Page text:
Needle’s sonic odyssey: exploring ‘Fall’ with Portugal’s prog rock visionaries

Portugal’s progressive rock sensation, Needle, has been carving its unique sonic path with a lineup featuring Soraia Silva on Vocals, the twin guitar wizardry of Luís Costa and Tiago Sousa, the rhythmic prowess of Kevin Mota on Bass, and the driving force of Luís Pereira on Drums. Drawing inspiration from the likes of Opeth, Tesseract, Vola, and Porcupine Tree, Needle weaves a tapestry of intricate melodies and complex rhythms that resonate deeply with fans of the genre. In an exclusive interview with Extramusic, the band delves into the creative depths behind their latest masterpiece, “Fall.” This highly anticipated album has been generating waves in the prog rock scene, showcasing Needle’s evolution as musicians and storytellers. Join us as we uncover the inspirations, challenges, and musical journey that shaped this exceptional release.

Your fusion of female vocals with djent elements in “Fall” has been noted as a unique signature style. What inspired this juxtaposition of contrasting elements in your music?

Needle was born out of a previous band evolution we could say, were the original line-up was almost all part of. This being said, our previous project had a female lead voice as well, and Soraia filled in for what it would it’s last ever concert. After that we started to write new materiel in a total different direction than before, and so Needle began.
All this to say that, it wasn’t completely intentional to have female vocals, it felt natural to us to take on that route.
On regards to the djent elements, we never written anything with the intention of being part of some genre or style in of itself, but obviously modern progressive music is a big influence for us. Basically, there was no premeditative intent on the “Needle sound”, so to speak, it is just a collection of external factors that lead us here, hoping that it connects with someone.

The review acknowledges moments where your music stands out for its softer, more distinct tones. How do you balance these softer elements with the heavier, more generic aspects of the djent style?

We try to have both side of the spectrum, meaning, different tones can resemble different feelings or emotions that help convey a song’s message and meaning.
The balance is not always that easy to find, sometimes it may feel too abrupt, or maybe to obvious, but ultimately we tend to choose and stick to what feels right for each part.

Can you elaborate on the creative process behind integrating ethereal and jazzy tones into your music, as observed in tracks like “Calliope”?

Calliope is definitely a good example of what we addressed in the previous answer.
In the jazzy mid-section of Calliope, we aimed to resemble some kind of self-introspective and peaceful moment that the main character of the song is having.

How did you plan to evolve the instrumental aspects of your music while maintaining the uniqueness brought by Soraia Silva’s vocals?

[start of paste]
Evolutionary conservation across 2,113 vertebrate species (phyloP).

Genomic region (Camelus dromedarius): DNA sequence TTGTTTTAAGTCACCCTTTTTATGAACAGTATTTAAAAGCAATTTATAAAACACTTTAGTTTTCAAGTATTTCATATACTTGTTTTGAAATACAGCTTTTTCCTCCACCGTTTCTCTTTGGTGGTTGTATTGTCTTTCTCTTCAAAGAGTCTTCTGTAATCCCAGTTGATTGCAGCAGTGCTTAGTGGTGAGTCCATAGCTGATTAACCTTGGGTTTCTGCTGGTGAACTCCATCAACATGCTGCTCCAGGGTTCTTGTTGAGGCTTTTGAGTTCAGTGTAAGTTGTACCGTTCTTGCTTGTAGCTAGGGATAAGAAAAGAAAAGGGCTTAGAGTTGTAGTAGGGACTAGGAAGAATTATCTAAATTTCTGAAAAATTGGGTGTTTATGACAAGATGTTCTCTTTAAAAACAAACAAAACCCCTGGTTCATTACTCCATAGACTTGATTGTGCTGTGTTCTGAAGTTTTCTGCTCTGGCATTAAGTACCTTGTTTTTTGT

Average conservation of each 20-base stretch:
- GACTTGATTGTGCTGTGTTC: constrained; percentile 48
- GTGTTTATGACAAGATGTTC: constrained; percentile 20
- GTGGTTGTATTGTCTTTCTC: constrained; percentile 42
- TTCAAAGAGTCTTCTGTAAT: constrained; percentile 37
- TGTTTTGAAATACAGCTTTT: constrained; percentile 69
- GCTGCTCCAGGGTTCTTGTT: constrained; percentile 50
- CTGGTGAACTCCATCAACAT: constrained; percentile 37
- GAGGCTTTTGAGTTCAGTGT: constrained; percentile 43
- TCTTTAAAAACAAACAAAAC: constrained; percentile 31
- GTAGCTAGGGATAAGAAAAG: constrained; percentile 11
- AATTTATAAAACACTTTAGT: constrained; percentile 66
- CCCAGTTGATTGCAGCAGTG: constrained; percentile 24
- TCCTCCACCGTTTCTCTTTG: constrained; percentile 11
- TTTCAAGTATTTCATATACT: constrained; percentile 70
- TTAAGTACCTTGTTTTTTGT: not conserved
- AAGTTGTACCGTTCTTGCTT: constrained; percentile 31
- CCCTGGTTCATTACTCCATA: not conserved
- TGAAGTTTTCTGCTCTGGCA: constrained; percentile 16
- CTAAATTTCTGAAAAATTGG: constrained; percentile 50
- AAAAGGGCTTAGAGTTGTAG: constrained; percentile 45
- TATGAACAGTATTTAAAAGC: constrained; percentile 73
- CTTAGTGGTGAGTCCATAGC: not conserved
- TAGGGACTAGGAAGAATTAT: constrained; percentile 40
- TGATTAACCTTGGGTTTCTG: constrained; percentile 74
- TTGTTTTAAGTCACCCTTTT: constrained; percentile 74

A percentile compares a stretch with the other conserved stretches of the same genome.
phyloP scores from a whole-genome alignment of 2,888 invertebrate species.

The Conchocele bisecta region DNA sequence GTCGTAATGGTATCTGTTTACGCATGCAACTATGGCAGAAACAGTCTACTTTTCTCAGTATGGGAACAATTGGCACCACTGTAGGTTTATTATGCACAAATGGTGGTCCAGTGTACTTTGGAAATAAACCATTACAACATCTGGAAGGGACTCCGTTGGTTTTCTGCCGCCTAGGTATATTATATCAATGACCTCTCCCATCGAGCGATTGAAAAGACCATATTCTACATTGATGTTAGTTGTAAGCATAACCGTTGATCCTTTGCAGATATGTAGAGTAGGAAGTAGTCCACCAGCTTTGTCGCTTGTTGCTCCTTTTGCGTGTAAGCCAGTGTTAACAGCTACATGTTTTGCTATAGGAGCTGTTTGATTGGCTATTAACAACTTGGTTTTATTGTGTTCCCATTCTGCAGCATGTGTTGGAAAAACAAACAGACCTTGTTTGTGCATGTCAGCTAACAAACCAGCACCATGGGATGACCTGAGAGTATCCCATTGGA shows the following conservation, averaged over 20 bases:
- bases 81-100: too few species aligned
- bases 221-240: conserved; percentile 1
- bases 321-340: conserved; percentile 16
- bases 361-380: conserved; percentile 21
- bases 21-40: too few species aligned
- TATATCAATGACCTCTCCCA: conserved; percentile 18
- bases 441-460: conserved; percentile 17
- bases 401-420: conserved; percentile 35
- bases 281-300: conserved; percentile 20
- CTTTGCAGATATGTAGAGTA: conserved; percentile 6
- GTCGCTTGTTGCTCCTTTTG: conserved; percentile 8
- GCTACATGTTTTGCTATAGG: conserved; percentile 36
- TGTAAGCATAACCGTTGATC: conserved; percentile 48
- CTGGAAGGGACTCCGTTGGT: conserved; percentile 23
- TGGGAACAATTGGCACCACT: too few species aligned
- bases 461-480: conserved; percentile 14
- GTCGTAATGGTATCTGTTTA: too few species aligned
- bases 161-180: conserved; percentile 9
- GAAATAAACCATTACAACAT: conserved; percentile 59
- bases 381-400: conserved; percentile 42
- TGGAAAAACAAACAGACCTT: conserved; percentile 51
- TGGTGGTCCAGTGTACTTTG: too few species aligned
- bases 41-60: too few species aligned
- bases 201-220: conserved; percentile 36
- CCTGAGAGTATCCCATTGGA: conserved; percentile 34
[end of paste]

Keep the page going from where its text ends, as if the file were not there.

We never did or continue not to make plans on the Band’s creative trajectory.
In a somewhat selfish way, the end goal for us is to make music that we feel good hearing, and are confident enough to share with people.

In what ways do you believe your music challenges or reinvents the typical conventions of the genre?

To be quiet honest, we do not feel we are reinventing anything.
But we do feel that we may fit in the progressive music world, almost as an self-excuse to write on any terms we feel to.
Anyhow we are aware that lead female voices are something relatively recent in this niche of the musical world, but bands such as Kalandra, Spirit Box or even Earthside (with recent guest features) are leading the flag on breaking some of this typical conventions.

How do you approach creating a cohesive narrative or progression within your albums?

Up until this point, we haven´t done a conceptual work, so there isn’t an inherent need to have a specific order.
So what we typically do is nothing that much interesting, we only listen to the songs individually and then we sit together and discuss the “flow” the work in question should have, and do the track list in conformity.

Your album “Fall” has been described as stitching together contrasting elements. How intentional is this duality in your music, and how do you ensure a balance between these opposing sounds?

We definately do not write with a style in mind.
To a certain extent, we can only hope that these contrasting elements don’t clash in an unpleasant way to the listener. It surely occurred in writing process instances were things got way over the top, regarding composition, and usually it is discussed between the 5, hopefully in order to find this balance.

What role do you believe experimentation plays in pushing the boundaries of your music, especially considering the genre’s established characteristics?

Experimentation has been and will always be what define us as human beings, and ultimately what made us evolve over the centuries.
Certainly the same principle applies for music in general, and consequently ours.
We try to innovate on every single thing we do, not that we are aiming to reinvent the wheel, but in challenging ourselves on a personal level, this being with using new technologies, discovering new music to get inspiration from, or even learning and implementing a new instrument in our music, who knows.
All in all, if there is love for what is it that you’re creating, there’s always a chance of coming up with something new, and that’s what we strive to do.

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